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Phasing in desktop virtualization

Desktop virtualization gives the business peace of mind. That was the bottom line when I asked Todd Bruni, director of client services for Christus Health, about the benefits of building a virtual desktop infrastructure (VDI).

Since the inception of client-side virtualization in the form of server-based computing seven years ago at Christus Health, employees have steadily gained anywhere access to the data they need to get their jobs done. If one of the 40 hospitals or affiliated facilities goes down, physicians will soon be able to use any device to tap back-end systems in the primary or backup DR facility.

“Knowing that they have multiple ways to access data, services or applications, that flexibility is a comfort and has become an expectation,” Bruni said.

An expectation that led Bruni’s team to start building a VDI to give employees access to more critical information like medical records, and more complex processing scenarios that could not be handled by Terminal Services. This is the latest phase of the desktop virtualization project. Prior stages included hosting some applications in the data center and moving the majority of task-based applications off of desktops using Terminal Services.

But building a VDI is not so simple. Sure, the endpoints can be thin clients and therefore cheaper and easier to manage. But personal devices also need to be factored in, and data that once resided on only personal devices now has to be managed in the data center. And cost savings won’t be a primary driver, since desktop virtualization costs span heavy-duty servers and additional licensing.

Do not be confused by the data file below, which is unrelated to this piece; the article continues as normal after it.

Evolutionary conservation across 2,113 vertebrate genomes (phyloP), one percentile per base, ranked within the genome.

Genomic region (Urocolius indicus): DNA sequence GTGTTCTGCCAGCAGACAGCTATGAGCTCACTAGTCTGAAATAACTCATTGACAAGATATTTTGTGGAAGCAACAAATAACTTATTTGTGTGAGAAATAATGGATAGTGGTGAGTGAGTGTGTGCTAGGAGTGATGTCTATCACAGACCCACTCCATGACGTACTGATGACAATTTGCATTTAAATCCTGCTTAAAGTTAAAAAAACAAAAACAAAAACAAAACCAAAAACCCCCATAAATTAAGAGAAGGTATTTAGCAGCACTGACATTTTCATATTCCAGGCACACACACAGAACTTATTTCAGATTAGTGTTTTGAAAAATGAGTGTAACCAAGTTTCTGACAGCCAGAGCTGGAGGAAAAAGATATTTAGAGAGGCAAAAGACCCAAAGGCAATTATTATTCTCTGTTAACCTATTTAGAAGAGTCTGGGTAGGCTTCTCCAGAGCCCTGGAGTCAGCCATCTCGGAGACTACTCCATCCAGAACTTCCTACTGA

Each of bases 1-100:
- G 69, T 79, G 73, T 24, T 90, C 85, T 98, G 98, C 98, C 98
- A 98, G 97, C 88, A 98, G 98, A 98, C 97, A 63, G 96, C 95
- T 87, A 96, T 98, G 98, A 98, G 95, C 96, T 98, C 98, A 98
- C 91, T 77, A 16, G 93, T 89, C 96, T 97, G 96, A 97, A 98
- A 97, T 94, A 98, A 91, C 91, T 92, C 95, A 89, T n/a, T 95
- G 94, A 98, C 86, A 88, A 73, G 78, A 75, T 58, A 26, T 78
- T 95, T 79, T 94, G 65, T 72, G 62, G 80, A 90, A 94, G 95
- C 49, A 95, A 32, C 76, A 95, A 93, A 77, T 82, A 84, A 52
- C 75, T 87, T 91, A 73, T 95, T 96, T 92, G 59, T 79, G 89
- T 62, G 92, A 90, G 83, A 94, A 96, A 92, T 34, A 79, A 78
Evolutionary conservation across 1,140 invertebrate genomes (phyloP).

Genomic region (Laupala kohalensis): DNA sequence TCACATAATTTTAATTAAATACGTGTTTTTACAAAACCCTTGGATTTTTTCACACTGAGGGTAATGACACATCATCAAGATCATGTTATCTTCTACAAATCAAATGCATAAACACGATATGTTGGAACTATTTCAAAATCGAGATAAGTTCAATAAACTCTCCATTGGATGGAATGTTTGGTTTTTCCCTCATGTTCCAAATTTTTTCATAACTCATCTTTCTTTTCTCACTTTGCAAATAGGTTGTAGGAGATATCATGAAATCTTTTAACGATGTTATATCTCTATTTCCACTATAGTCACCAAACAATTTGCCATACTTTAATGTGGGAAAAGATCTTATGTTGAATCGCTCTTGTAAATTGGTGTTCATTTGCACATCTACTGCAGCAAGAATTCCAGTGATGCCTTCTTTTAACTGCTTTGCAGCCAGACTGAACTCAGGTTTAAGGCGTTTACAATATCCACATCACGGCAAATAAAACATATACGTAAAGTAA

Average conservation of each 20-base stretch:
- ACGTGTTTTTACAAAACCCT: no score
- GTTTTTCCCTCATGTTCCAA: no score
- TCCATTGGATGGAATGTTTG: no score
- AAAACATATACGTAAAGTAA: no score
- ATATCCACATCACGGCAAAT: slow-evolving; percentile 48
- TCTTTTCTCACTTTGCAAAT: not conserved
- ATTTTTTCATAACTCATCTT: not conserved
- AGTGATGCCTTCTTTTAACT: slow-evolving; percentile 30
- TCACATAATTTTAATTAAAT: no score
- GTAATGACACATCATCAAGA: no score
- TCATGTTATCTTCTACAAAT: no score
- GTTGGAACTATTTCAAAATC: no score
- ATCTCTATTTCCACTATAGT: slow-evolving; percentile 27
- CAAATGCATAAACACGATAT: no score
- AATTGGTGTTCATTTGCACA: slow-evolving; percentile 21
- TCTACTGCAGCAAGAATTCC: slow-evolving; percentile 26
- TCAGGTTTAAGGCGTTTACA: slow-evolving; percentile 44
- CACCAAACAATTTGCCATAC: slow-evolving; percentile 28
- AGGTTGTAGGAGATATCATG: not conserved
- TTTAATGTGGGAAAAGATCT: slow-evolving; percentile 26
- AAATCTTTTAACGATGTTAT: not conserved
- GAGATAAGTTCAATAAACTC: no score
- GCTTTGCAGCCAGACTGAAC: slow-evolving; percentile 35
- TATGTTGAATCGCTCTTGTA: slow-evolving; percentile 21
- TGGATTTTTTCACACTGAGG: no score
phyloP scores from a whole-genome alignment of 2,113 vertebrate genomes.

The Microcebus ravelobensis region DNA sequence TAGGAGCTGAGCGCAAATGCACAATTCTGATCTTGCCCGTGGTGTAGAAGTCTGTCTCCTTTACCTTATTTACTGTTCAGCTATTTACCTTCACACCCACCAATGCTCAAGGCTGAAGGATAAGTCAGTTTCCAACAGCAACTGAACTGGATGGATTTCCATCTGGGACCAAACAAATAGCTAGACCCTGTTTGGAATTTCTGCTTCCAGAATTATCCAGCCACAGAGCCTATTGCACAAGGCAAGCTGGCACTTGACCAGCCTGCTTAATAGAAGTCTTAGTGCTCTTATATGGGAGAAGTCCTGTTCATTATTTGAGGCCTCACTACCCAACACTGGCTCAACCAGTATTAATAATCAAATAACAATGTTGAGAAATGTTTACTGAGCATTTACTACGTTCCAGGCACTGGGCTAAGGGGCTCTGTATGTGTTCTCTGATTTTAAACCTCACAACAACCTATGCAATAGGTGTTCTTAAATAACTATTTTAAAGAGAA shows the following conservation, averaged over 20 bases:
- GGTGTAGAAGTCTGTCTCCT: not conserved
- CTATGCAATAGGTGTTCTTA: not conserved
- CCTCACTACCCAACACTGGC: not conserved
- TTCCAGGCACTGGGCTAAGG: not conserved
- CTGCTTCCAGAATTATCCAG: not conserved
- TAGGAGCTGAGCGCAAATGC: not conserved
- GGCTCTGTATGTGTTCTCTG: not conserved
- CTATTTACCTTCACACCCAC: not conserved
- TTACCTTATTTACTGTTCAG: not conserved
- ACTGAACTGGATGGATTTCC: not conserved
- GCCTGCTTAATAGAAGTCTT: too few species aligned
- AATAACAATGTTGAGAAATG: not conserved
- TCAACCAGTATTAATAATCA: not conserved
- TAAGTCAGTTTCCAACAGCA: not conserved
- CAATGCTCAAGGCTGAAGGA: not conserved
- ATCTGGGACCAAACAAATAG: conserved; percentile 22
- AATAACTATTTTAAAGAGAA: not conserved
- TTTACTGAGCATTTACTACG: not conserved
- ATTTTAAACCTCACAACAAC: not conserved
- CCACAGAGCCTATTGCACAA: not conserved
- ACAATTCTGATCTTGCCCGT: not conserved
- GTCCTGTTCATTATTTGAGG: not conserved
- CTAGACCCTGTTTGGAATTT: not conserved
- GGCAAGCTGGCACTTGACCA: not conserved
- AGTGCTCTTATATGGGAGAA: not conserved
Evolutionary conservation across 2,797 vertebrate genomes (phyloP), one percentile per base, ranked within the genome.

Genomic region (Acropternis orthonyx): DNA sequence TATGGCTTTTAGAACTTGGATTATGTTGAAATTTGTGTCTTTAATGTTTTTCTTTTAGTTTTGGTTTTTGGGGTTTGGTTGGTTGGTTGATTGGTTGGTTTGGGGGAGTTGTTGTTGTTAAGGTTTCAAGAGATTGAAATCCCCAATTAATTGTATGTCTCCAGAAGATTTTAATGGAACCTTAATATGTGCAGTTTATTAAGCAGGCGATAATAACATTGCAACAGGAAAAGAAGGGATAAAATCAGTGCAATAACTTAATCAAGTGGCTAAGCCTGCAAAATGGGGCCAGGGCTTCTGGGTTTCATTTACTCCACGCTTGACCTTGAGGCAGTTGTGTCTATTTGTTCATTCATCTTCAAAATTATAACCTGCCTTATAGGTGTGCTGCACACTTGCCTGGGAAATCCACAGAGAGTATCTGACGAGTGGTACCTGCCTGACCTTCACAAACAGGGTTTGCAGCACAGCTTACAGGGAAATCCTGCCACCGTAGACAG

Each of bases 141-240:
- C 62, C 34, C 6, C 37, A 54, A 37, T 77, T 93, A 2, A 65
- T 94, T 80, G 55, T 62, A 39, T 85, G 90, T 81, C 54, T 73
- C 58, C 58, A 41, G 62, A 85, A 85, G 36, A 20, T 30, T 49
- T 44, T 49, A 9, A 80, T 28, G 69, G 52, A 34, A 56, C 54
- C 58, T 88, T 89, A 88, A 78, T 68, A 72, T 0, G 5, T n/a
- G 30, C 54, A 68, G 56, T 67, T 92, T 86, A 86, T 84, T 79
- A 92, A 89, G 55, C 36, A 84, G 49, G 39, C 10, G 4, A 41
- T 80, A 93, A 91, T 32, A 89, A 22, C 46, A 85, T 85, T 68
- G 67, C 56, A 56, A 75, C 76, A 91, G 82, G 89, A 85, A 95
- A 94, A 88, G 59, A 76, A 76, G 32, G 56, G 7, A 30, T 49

In other words, throw out any notion that developing a VDI will be as simple as server-side virtualization.

“With server virtualization, you worry about CPU cycles, memory, disk, network connectivity — the same things you did before,” Bruni said. “In the client [virtualization] space, you have to worry about screenshots, latency on circuits and whether that causes Flash video not to perform appropriately. There’s a lot of things that run on a desktop that never used to run in a data center.”

In the end, the benefits, including better disaster recovery, make investing in VDI worth it. Just make sure you take the time to educate your staff on the differences between desktop virtualization and server virtualization, and keep in mind that your virtual desktop strategy will change as business needs change, he said.

“We have to constantly re-evaluate and redesign [desktop virtualization] technology to adjust to our application portfolio and user requirements,” Bruni said. “It will be a constant improvement process.”

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